Jun Märkl’s dark Fantastique highlights an all-French evening

CanadaCanada Boulez, Ravel, Saint-Saëns, Berlioz: István Várdai (cello), Vancouver Symphony Orchestra / Jun Märkl (conductor), Orpheum Theatre, Vancouver, 26.1.2020. (GN)

Cellist István Várdai and conductor Jun Märkl © Matthew Baird

BoulezMémoriale (…explosante fixe…Originel)
RavelPavane pour une infante défunte
Saint-Saëns – Cello Concerto No.1 in A minor Op.33
BerliozSymphonie Fantastique Op.14

Conductor Jun Märkl has been a frequent visitor to the VSO, and previously gave a sample of his talent in French repertoire with Debussy’s Images pour Orchestre. He recorded the complete Debussy orchestral works for Naxos and, more recently, has carried on with Saint-Saëns. This time it was an all-French programme, ranging from Berlioz’s Symphonie Fantastique through Saint-Saëns and including short pieces by Ravel and Pierre Boulez. The Fantastique was the big item, and the conductor did not disappoint, offering an interpretation that was cogent, powerful and individual in its focus on the work’s darker elements. Hungarian cellist István Várdai displayed his skills in Saint-Saëns’ popular Cello Concerto No.1.

It was both unexpected and refreshing to start the programme with Pierre Boulez’s Mémoriale (… explosante fixe… Originel), a refined and haunting work for flute and eight instruments that was originally composed to commemorate the death of Igor Stravinsky. This version (with revisions) dates from 1985. The piece specifies definite registers in which each instrument can move and interact, but the evolving textures of the quiet strings combined with the sensitive and precise flute of Chris James yielded a satisfying and transparent result here. Ravel’s Pavane pour une infante défunte followed with the full orchestra. This was an attractive makeweight, except that Jun Märkl endowed it with slightly more sensuality and structural heft than it needed: it did not flow as innocently as it might.

It was a pleasure to see young cellist István Várdai again (he last appeared here in 2016), and his gain in maturity is noticeable: he has more technical ease and composure than before. His full range is tonally gorgeous, and the rich, burnished weight at the bottom is quite astonishing. He was a joy to watch throughout the Saint-Saëns Cello Concerto, though I am not convinced that he always got his characterization right. The work requires a certain litheness and sparkle in its motion, and the cellist did not completely find this. In the opening Allegro, his technical agility was disarming but he seemed to lack piquancy and charm. The following movement had some ravishing playing but also some expressive bulges which seemed excessive, while the finale was occasionally foursquare and heavy, not fluid enough. These points are minor in some ways, but they were enough to make me think that the composer’s elegance and lightness of spirit were not fully exposed here. Still, this was cello playing of a very fine order, and the performance was enjoyable.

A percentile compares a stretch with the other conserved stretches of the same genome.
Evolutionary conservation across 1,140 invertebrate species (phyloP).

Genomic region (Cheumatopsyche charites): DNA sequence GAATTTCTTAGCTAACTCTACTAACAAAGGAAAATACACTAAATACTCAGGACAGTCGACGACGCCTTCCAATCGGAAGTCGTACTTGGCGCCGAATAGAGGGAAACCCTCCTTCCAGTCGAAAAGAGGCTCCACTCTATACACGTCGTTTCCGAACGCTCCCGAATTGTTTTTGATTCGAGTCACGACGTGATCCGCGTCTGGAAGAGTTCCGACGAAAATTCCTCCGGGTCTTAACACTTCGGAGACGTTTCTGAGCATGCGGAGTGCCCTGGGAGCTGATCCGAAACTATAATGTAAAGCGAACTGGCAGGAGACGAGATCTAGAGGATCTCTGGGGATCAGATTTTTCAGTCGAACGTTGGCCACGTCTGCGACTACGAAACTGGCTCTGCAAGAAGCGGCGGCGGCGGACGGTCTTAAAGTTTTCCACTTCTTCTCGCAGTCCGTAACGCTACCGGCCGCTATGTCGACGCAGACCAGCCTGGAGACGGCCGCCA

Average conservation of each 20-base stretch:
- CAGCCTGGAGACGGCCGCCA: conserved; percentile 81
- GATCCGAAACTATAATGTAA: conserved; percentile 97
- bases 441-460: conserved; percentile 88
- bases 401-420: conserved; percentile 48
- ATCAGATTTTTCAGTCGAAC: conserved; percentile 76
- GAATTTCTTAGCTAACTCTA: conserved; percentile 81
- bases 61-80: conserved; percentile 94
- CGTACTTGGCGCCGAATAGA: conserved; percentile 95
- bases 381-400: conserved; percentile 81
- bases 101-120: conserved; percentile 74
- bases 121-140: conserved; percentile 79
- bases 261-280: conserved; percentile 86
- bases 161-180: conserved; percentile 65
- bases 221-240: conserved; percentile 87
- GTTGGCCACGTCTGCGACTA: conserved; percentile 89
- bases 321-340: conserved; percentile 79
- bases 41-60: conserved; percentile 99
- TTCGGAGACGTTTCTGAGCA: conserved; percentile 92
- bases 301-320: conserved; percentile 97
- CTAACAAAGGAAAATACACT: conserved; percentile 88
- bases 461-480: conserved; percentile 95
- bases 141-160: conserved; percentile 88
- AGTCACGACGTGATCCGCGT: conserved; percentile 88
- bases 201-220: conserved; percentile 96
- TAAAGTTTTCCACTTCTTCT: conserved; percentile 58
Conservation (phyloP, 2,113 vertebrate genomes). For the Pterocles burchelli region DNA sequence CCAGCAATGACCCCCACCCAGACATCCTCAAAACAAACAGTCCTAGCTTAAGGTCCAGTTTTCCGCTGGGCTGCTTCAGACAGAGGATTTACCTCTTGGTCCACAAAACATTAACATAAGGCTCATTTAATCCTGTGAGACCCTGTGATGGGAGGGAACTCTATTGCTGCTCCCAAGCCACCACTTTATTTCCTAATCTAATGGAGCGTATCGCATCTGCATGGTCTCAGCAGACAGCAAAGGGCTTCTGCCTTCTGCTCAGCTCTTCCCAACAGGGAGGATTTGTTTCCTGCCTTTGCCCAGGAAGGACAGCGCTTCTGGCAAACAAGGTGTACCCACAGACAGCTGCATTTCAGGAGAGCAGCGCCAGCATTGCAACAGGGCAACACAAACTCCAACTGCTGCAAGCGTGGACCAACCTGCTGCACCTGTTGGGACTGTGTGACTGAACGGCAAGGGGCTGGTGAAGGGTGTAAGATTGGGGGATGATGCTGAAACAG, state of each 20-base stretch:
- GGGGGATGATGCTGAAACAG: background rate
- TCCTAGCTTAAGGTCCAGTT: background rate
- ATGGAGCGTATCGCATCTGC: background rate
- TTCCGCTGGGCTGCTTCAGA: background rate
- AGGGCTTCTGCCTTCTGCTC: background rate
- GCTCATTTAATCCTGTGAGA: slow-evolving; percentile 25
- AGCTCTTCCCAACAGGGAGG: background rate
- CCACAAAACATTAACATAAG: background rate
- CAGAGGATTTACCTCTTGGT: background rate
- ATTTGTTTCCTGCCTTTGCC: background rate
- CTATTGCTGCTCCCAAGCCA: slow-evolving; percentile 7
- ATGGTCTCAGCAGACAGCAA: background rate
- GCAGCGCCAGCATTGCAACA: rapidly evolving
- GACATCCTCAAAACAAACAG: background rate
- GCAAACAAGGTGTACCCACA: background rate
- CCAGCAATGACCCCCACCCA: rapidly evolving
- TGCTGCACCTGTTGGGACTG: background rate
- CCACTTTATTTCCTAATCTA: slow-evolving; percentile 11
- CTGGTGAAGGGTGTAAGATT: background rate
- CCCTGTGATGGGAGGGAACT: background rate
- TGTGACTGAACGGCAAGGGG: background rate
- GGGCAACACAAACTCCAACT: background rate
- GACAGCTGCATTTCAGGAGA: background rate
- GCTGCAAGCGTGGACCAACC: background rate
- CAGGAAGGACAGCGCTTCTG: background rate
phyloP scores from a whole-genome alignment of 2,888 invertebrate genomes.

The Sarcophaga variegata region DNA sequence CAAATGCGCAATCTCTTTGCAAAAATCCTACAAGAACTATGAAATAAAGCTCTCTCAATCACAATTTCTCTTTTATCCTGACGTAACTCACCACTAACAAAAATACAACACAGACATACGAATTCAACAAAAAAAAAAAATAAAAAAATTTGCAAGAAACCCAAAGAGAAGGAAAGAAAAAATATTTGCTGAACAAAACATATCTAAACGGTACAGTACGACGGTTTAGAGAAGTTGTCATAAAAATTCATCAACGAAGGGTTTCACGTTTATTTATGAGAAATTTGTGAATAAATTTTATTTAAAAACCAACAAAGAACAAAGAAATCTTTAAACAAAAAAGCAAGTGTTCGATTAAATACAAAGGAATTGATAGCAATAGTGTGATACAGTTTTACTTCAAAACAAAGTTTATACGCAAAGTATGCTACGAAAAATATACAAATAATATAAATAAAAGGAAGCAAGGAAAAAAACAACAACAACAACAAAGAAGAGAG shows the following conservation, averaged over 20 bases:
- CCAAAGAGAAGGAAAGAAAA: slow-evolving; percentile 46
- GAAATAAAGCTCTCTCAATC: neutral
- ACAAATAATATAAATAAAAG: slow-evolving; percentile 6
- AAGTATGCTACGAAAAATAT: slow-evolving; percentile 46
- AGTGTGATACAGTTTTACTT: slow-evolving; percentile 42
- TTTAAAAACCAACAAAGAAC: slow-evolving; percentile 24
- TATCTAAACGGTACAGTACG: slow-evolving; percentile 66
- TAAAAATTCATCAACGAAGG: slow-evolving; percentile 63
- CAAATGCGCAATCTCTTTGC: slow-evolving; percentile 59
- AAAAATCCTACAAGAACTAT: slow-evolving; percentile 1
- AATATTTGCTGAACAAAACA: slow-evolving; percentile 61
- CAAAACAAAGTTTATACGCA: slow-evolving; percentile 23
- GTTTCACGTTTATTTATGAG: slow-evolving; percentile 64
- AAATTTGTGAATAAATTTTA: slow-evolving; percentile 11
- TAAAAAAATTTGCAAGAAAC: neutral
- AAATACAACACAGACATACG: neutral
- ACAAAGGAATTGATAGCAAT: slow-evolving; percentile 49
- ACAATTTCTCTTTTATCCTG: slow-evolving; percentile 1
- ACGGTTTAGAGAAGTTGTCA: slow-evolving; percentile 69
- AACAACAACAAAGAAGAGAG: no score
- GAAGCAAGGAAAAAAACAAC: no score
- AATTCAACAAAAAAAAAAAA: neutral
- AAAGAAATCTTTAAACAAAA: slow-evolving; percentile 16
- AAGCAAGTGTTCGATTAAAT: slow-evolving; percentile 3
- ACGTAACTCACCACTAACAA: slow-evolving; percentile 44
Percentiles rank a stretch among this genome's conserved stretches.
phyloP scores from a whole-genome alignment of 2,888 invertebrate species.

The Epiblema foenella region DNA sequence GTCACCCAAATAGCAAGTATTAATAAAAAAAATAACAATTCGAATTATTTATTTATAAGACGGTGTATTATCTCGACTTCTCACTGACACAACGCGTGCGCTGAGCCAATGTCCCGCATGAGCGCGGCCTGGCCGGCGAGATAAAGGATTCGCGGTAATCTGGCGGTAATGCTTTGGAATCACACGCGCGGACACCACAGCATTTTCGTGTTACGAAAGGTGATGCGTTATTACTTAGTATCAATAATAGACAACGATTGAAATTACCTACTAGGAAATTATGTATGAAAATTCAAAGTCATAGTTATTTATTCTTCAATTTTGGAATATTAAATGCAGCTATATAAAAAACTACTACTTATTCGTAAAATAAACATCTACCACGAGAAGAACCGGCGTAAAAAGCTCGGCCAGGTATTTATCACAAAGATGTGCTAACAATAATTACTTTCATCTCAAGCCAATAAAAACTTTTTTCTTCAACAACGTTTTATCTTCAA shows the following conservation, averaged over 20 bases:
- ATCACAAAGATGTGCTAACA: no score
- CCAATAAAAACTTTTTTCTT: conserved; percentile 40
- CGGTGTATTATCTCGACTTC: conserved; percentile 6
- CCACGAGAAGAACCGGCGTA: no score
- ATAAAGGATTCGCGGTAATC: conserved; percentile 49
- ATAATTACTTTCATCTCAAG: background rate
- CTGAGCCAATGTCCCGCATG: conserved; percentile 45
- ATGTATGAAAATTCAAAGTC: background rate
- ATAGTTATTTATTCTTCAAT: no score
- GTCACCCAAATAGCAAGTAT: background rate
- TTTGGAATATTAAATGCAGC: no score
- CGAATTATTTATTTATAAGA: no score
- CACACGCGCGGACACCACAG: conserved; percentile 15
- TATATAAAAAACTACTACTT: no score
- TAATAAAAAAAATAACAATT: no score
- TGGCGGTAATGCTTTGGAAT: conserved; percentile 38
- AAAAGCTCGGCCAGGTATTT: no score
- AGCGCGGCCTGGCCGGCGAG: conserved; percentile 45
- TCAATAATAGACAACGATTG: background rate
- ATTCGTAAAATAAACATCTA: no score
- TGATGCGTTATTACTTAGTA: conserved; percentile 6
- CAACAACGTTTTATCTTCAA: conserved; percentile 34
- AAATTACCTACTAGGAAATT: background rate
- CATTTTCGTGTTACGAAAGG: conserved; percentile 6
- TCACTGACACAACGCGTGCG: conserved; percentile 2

Märkl’s Symphonie Fantastique was distinctive in its emphasis on symphonic character, having less airiness and caprice than usual but still managing its own type of ebb and flow. ‘Rêveries’ started deliberately, building slowly to its first passionate climax, then subsiding to a type of uncertain stasis before slowly building up again. The emphasis was on the methodical nature of this progression more than moment-to-moment volatility. For those who might have difficulty in seeing a threatening element in the work prior to the closing two movements, this was certainly not true here. An emphasis on the sinister lower strings (especially the basses) was everywhere, full of demonic thrust and projection and always colouring the development with strangeness and foreboding.

The Waltz was also taken at a deliberate speed. It was nicely idiomatic in shape but more sober than usual, less given to spontaneous flights of fancy. Rather than a pastoral conceit, the Adagio had greater structural severity and drama: the English horn and oboe projected their lines so explicitly and at such strong volume levels that it almost seemed that a warning or testament was being delivered to the protagonist. After the imposing timpani rolls at the movement’s end, the verdict was near. The closing ‘March to the Scaffold’ and ‘Witches Sabbath’ had unforgiving force, giving great emphasis to the lower brass and basses. I have rarely heard the bass drum reinforce the insistent rhythms at the end with so much menace.

It was a darker reading than one usually hears, and one where the darkness carries from beginning to end. For all the deliberate speeds and perhaps a trace of calculation here and there, Märkl’s experiment had considerable cumulative reach. It turned the work’s content into something more consistently threatening and less fantastic, while revealing its structure to be more uncompromising. The orchestra ably assimilated this approach, having only a few executional difficulties in the Adagio.

It’s nice to have a truly French evening.

Geoffrey Newman

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